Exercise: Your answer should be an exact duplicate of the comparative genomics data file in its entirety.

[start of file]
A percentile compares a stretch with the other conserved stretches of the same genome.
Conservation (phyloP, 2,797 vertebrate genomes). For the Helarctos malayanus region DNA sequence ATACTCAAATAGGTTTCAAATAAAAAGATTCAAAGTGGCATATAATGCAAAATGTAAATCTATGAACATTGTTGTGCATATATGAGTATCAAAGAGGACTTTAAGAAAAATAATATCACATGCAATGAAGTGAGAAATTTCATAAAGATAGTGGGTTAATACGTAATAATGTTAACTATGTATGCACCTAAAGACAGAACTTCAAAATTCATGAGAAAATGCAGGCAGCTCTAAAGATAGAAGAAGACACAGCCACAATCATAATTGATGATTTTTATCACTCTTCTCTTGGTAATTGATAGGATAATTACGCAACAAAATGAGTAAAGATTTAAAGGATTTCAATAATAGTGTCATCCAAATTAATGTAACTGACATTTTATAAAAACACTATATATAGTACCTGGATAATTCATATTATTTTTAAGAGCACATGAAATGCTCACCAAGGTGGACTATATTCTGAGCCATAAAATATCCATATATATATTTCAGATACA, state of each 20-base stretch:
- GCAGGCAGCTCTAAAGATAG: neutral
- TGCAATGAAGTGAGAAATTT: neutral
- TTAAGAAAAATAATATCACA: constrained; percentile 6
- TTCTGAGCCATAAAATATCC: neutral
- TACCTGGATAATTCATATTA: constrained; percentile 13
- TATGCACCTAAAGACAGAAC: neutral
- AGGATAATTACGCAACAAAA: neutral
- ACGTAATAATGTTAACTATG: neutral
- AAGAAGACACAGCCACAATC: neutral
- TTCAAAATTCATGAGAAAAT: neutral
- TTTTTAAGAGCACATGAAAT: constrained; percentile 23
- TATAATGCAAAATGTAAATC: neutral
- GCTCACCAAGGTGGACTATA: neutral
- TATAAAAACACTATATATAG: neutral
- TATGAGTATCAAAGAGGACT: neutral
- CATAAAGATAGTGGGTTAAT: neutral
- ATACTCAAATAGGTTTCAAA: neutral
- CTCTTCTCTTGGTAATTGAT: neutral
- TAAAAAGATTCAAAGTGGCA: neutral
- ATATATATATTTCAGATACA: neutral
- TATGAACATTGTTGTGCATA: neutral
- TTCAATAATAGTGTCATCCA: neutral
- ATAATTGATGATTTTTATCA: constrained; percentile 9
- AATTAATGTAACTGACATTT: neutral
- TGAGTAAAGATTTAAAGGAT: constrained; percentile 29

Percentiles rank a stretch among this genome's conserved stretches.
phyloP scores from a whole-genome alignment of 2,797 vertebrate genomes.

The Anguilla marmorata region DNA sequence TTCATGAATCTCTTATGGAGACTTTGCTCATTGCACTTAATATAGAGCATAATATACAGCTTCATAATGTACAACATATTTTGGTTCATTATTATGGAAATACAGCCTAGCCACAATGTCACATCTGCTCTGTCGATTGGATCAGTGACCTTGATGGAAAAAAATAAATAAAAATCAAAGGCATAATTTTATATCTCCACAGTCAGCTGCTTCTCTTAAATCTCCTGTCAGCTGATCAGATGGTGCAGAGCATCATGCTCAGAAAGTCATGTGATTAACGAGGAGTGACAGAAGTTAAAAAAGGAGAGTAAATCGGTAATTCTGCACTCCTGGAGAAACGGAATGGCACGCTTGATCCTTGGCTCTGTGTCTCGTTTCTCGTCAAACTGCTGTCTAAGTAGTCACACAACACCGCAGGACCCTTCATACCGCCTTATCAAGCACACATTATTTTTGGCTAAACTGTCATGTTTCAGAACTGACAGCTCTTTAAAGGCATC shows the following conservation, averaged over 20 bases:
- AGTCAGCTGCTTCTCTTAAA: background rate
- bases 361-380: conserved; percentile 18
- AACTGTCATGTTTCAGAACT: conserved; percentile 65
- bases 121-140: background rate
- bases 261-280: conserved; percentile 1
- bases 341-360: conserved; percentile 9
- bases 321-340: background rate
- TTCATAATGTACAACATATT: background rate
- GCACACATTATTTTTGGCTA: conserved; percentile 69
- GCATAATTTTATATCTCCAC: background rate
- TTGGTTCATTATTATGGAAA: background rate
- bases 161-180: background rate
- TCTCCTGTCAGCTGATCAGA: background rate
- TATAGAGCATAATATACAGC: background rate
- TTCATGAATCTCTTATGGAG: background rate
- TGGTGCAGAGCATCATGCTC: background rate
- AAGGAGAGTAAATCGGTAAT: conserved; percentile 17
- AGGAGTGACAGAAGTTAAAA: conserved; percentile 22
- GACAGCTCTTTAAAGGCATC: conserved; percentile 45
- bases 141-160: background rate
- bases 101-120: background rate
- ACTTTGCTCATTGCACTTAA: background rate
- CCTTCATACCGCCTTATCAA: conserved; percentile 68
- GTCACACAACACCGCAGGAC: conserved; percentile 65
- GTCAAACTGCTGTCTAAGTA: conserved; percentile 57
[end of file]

A percentile compares a stretch with the other conserved stretches of the same genome.
Conservation (phyloP, 2,797 vertebrate genomes). For the Helarctos malayanus region DNA sequence ATACTCAAATAGGTTTCAAATAAAAAGATTCAAAGTGGCATATAATGCAAAATGTAAATCTATGAACATTGTTGTGCATATATGAGTATCAAAGAGGACTTTAAGAAAAATAATATCACATGCAATGAAGTGAGAAATTTCATAAAGATAGTGGGTTAATACGTAATAATGTTAACTATGTATGCACCTAAAGACAGAACTTCAAAATTCATGAGAAAATGCAGGCAGCTCTAAAGATAGAAGAAGACACAGCCACAATCATAATTGATGATTTTTATCACTCTTCTCTTGGTAATTGATAGGATAATTACGCAACAAAATGAGTAAAGATTTAAAGGATTTCAATAATAGTGTCATCCAAATTAATGTAACTGACATTTTATAAAAACACTATATATAGTACCTGGATAATTCATATTATTTTTAAGAGCACATGAAATGCTCACCAAGGTGGACTATATTCTGAGCCATAAAATATCCATATATATATTTCAGATACA, state of each 20-base stretch:
- GCAGGCAGCTCTAAAGATAG: neutral
- TGCAATGAAGTGAGAAATTT: neutral
- TTAAGAAAAATAATATCACA: constrained; percentile 6
- TTCTGAGCCATAAAATATCC: neutral
- TACCTGGATAATTCATATTA: constrained; percentile 13
- TATGCACCTAAAGACAGAAC: neutral
- AGGATAATTACGCAACAAAA: neutral
- ACGTAATAATGTTAACTATG: neutral
- AAGAAGACACAGCCACAATC: neutral
- TTCAAAATTCATGAGAAAAT: neutral
- TTTTTAAGAGCACATGAAAT: constrained; percentile 23
- TATAATGCAAAATGTAAATC: neutral
- GCTCACCAAGGTGGACTATA: neutral
- TATAAAAACACTATATATAG: neutral
- TATGAGTATCAAAGAGGACT: neutral
- CATAAAGATAGTGGGTTAAT: neutral
- ATACTCAAATAGGTTTCAAA: neutral
- CTCTTCTCTTGGTAATTGAT: neutral
- TAAAAAGATTCAAAGTGGCA: neutral
- ATATATATATTTCAGATACA: neutral
- TATGAACATTGTTGTGCATA: neutral
- TTCAATAATAGTGTCATCCA: neutral
- ATAATTGATGATTTTTATCA: constrained; percentile 9
- AATTAATGTAACTGACATTT: neutral
- TGAGTAAAGATTTAAAGGAT: constrained; percentile 29

Percentiles rank a stretch among this genome's conserved stretches.
phyloP scores from a whole-genome alignment of 2,797 vertebrate genomes.

The Anguilla marmorata region DNA sequence TTCATGAATCTCTTATGGAGACTTTGCTCATTGCACTTAATATAGAGCATAATATACAGCTTCATAATGTACAACATATTTTGGTTCATTATTATGGAAATACAGCCTAGCCACAATGTCACATCTGCTCTGTCGATTGGATCAGTGACCTTGATGGAAAAAAATAAATAAAAATCAAAGGCATAATTTTATATCTCCACAGTCAGCTGCTTCTCTTAAATCTCCTGTCAGCTGATCAGATGGTGCAGAGCATCATGCTCAGAAAGTCATGTGATTAACGAGGAGTGACAGAAGTTAAAAAAGGAGAGTAAATCGGTAATTCTGCACTCCTGGAGAAACGGAATGGCACGCTTGATCCTTGGCTCTGTGTCTCGTTTCTCGTCAAACTGCTGTCTAAGTAGTCACACAACACCGCAGGACCCTTCATACCGCCTTATCAAGCACACATTATTTTTGGCTAAACTGTCATGTTTCAGAACTGACAGCTCTTTAAAGGCATC shows the following conservation, averaged over 20 bases:
- AGTCAGCTGCTTCTCTTAAA: background rate
- bases 361-380: conserved; percentile 18
- AACTGTCATGTTTCAGAACT: conserved; percentile 65
- bases 121-140: background rate
- bases 261-280: conserved; percentile 1
- bases 341-360: conserved; percentile 9
- bases 321-340: background rate
- TTCATAATGTACAACATATT: background rate
- GCACACATTATTTTTGGCTA: conserved; percentile 69
- GCATAATTTTATATCTCCAC: background rate
- TTGGTTCATTATTATGGAAA: background rate
- bases 161-180: background rate
- TCTCCTGTCAGCTGATCAGA: background rate
- TATAGAGCATAATATACAGC: background rate
- TTCATGAATCTCTTATGGAG: background rate
- TGGTGCAGAGCATCATGCTC: background rate
- AAGGAGAGTAAATCGGTAAT: conserved; percentile 17
- AGGAGTGACAGAAGTTAAAA: conserved; percentile 22
- GACAGCTCTTTAAAGGCATC: conserved; percentile 45
- bases 141-160: background rate
- bases 101-120: background rate
- ACTTTGCTCATTGCACTTAA: background rate
- CCTTCATACCGCCTTATCAA: conserved; percentile 68
- GTCACACAACACCGCAGGAC: conserved; percentile 65
- GTCAAACTGCTGTCTAAGTA: conserved; percentile 57